Date of Award
Master of Science
Since 1982, the state of Illinois has afforested over 100,000 acres of abandoned or marginal cropland. Afforestation, the planting of trees on land not in forest cover, is a sustainable forest management practice that has been shown to store carbon, increase plant diversity, improve soil and water quality, and assist in flood abatement. Our research seeks to develop practical soil and vegetative indicators that can be used by researchers and land managers alike to accurately assess changes to ecosystem function following land use shifts. To assess forest restoration success in terms of ecological function, seven ecological indicators were measured across a chronosequence of 50 afforested sites and 20 mature forested sites. Soil indicators: bulk density, aggregate stability, total nitrogen, total carbon, and labile carbon, and vegetation indicators: forest productivity and stocking density were assessed for each site. Additional sampling was completed on 25 nearby agriculture fields for each of the five soil indicators. Our data were analyzed using an analysis of variance test with multiple comparisons to examine differences among indicator values by land use category. Overall, soil indicator bulk density significantly decreased across afforested sites with stand age, whereas indicators aggregate stability, labile carbon, and total carbon significantly increased across afforested sites with stand age. Linear regression analyses were used to assess the change in indicator values with stand age. Additional linear regression analyses were used to assess the change in indicator values with site index, and significant results were recorded for 3 out of the 5 soil indicators. Indicator bulk density displayed a significant negative relationship with site index, and indicators aggregate stability and total carbon displayed a significant positive relationship with site index. Overall, our results indicated that four out of the five soil parameters measured were successful indicators of restored ecological function in afforested sites. Furthermore, we believe that the inclusion of vegetation indices forest productivity and stocking density provides vital information into forest succession and a better understanding of how productive sites benefit soil quality.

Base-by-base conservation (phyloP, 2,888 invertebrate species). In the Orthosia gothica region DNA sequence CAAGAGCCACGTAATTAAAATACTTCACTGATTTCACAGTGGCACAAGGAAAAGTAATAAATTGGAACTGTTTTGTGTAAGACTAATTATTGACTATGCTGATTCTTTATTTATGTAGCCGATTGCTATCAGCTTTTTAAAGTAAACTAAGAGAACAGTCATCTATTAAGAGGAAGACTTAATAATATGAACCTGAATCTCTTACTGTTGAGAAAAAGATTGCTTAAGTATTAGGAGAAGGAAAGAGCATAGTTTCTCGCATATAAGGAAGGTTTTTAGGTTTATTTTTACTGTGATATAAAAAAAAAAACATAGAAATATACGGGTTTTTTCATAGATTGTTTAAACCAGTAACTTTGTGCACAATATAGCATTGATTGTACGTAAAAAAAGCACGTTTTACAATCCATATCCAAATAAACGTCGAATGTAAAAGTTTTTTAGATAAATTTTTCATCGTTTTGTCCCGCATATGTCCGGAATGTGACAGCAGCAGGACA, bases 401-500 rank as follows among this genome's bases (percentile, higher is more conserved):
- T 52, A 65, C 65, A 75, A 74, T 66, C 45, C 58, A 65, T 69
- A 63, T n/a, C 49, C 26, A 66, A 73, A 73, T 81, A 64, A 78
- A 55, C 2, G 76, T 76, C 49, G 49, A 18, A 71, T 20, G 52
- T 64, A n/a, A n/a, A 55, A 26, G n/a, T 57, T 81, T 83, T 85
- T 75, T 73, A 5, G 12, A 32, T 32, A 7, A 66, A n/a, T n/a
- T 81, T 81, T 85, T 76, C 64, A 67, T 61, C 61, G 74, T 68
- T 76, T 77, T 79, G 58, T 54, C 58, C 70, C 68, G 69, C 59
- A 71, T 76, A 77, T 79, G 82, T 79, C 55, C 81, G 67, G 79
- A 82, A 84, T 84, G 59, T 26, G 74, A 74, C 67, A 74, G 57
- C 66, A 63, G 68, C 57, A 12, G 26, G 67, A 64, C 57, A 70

This thesis is only available for download to the SIUC community. Current SIUC affiliates may also access this paper off campus by searching Dissertations & Theses @ Southern Illinois University Carbondale from ProQuest. Others should contact the interlibrary loan department of your local library or contact ProQuest's Dissertation Express service.